At the 2020 Conservative Political Action Conference (CPAC), Sen. Ted Cruz (R-TX) claimed that the Republican and Democratic Party had switched sides and voters. The Democrats used to be the party of the working people, whereas Republicans were perceived to be the party of the rich and powerful. With the election of President Donald Trump in 2016, that all changed. Is Cruz correct?
The Rich and Powerful
At first glance, this claim sounds hyperbolic. The Democrats have long been perceived as touting the plight of minorities and disenfranchised groups, while Republicans have been the party of lower taxes and less government. Nevertheless, consider the nation’s wealthiest and most influential cultural elite: Hollywood. Who do they support? Once he came out as a conservative, author and screenwriter Andrew Klavan saw all his Hollywood commissions dry up overnight. It is, of course, a progressive stronghold.
What about the educated elites? Dr. Jonathan Haidt, Professor of Ethical Leadership New York University’s Stern School of Business, says that in the last few decades, academia has become a leftist monoculture.
In 1980, economist Milton Friedman released the book Free to Choose and a corresponding PBS 10-episode television series. He popularized the ideas of free trade and globalization. In Europe, labor unions were not pleased. They argued for protective tariffs, and a ban on immigration to protect the national wage level.
As late as in 2016, Sen. Bernie Sanders (I-VT) echoed the sentiment of European labor unions when he rebuked open borders as a “Koch brothers proposal.”
Although a relaxation of trade barriers started as an idea on the political right, by the mid-1990s, the left had adopted these ideas and made them their own. In the U.K., it was promoted as New Labour under the leadership of Prime Minister Tony Blair. In America, President Bill Clinton did the same under the banner of the Democrats. In Europe, the E.U. was established as a political union based on the Maastricht treaty of 1993. Among the primary architects of unions was the French President François Mitterrand, who was a socialist.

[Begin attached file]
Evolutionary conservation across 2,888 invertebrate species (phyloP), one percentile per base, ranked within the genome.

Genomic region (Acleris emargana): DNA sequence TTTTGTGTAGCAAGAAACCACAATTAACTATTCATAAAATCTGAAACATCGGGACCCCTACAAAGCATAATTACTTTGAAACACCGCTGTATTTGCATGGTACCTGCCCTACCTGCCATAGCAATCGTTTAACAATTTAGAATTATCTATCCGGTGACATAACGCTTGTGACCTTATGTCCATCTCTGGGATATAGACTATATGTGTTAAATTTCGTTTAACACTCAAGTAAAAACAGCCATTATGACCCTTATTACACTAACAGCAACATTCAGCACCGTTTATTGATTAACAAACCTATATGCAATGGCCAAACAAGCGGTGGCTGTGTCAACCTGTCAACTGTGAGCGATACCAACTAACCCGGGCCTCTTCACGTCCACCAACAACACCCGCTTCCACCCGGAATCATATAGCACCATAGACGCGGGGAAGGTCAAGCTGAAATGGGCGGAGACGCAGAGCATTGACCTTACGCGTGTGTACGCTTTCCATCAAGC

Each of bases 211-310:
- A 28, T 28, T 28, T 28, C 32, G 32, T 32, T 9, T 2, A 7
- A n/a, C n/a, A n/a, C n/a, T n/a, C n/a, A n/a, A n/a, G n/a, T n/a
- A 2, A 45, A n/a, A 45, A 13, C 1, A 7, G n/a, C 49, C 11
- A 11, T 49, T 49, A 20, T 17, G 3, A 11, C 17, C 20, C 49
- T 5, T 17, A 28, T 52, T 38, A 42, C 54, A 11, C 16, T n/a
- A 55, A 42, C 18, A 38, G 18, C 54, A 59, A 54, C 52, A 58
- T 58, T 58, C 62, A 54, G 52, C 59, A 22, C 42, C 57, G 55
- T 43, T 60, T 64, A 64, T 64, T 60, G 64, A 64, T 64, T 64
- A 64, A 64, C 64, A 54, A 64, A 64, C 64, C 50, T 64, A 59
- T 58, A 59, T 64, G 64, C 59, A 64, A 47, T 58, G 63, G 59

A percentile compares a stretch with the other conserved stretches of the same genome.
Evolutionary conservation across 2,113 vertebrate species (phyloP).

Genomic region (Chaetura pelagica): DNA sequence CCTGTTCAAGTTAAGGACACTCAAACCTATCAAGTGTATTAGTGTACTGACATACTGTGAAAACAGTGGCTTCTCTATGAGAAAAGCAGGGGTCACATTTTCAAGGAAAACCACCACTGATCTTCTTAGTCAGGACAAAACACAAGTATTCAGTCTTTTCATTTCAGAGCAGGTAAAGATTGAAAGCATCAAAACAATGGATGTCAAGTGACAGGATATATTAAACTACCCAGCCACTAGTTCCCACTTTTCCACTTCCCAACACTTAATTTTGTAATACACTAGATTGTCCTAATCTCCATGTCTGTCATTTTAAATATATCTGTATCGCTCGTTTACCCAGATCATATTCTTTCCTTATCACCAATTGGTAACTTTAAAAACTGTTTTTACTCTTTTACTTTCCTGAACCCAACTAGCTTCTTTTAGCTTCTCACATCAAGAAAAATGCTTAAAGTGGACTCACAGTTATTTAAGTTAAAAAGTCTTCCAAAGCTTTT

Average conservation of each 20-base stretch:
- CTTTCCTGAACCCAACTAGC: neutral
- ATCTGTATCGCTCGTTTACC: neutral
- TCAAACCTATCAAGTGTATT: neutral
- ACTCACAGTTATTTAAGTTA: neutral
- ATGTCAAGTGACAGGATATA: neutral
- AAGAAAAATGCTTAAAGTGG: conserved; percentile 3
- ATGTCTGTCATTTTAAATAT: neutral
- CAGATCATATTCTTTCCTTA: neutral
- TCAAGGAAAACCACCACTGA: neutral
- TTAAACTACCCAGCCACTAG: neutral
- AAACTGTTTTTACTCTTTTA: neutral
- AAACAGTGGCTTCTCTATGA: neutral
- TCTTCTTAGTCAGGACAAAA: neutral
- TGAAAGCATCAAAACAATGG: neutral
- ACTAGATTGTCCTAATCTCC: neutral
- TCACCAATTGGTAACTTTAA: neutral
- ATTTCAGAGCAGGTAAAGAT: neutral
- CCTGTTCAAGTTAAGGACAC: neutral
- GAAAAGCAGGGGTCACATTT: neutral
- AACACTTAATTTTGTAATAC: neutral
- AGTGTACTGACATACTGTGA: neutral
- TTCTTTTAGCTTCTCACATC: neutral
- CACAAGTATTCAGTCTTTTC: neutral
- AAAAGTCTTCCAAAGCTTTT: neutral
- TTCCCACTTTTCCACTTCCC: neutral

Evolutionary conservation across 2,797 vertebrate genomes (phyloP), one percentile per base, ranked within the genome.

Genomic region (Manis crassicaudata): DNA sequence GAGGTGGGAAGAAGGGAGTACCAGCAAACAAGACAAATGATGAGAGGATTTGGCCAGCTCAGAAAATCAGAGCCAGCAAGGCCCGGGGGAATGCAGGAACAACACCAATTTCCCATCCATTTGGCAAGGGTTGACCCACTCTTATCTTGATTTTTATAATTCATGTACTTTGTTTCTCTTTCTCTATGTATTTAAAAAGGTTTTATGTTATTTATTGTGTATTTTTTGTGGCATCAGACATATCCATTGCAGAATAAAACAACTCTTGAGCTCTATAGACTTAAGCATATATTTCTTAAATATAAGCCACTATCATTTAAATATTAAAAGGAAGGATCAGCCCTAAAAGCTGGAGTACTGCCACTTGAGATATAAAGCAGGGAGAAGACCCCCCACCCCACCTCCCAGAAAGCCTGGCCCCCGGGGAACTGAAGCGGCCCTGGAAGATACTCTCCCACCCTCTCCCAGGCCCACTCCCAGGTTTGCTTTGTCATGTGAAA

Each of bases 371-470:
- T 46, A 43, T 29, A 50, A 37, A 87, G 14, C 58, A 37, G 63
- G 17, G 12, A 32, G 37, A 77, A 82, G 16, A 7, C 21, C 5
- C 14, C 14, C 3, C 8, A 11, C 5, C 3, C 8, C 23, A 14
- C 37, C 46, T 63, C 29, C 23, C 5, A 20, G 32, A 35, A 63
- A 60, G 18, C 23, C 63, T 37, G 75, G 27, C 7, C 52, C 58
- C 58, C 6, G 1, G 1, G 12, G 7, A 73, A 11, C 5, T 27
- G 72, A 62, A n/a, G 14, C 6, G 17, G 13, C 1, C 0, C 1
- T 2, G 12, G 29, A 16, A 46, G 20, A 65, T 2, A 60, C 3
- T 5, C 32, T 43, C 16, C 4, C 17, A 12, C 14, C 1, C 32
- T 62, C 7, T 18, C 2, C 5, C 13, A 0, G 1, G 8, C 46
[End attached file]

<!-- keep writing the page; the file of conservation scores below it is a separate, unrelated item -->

Slowly, globalism – the creation of transnational power structures that reduced or abolished the sovereignty of the nation-state – replaced Friedman’s globalization. Despite Sanders’ misgivings about open borders, it was mainly a project of the center-left.
When Trump arrived on the scene in 2016, the Republican party was still on board with the globalization project – with the Koch brothers as a heavy influence. With slogans like “build the wall” and “drain the swamp,” Trump adopted many of the same positions held by the labor unions of the 1990s. There is broad agreement that he won because he was able to turn rust belt Democrats into Republican voters in droves.
Although the media portrays Trump as a xenophobe, few are aware that he is echoing traditional trade union talking points, albeit within a conservative framework. At CPAC, the president said that “regulation is stealth taxation, especially on the poor.” He emphasized how his policies of deregulation, in combination with tariffs on China, had spurred job creation for the working class. Similarly, Trump justifies his proposed moratorium on immigration with his desire to raise American wages, especially for the disenfranchised.
Cruz is, therefore, mostly correct that Trump has reinvented the Republican party into a more conservative, liberty-oriented version of a labor party. The election in 2020 will give us an indication of whether the change is an anomaly or permanent.
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